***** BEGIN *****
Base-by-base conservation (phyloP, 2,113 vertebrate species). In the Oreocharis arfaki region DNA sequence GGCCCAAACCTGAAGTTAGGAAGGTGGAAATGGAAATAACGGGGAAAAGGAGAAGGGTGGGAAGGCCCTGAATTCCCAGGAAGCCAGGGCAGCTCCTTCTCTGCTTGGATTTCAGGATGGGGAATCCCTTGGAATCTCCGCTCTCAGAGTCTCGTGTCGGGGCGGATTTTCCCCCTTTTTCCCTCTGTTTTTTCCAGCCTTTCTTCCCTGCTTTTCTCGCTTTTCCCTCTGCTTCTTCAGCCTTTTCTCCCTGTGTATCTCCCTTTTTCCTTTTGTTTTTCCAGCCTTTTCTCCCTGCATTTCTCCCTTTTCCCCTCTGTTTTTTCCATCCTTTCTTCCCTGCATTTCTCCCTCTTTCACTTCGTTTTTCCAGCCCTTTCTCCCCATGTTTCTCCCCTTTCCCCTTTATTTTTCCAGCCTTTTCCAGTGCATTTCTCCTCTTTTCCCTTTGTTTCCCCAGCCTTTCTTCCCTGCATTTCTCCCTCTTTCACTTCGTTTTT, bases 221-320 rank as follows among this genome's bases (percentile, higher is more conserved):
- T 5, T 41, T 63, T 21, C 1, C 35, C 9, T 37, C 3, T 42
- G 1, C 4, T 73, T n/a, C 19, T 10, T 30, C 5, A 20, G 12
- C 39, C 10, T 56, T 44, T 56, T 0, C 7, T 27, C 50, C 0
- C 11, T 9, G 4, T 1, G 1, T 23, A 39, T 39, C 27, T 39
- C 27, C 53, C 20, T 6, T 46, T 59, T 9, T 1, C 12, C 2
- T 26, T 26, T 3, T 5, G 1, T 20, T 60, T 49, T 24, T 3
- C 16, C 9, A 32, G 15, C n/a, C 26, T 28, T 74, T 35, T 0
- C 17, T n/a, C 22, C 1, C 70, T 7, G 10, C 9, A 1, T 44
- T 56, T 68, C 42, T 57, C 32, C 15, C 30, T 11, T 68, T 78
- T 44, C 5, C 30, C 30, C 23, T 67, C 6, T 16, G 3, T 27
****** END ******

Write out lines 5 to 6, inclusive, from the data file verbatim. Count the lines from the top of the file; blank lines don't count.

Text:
- C 11, T 9, G 4, T 1, G 1, T 23, A 39, T 39, C 27, T 39
- C 27, C 53, C 20, T 6, T 46, T 59, T 9, T 1, C 12, C 2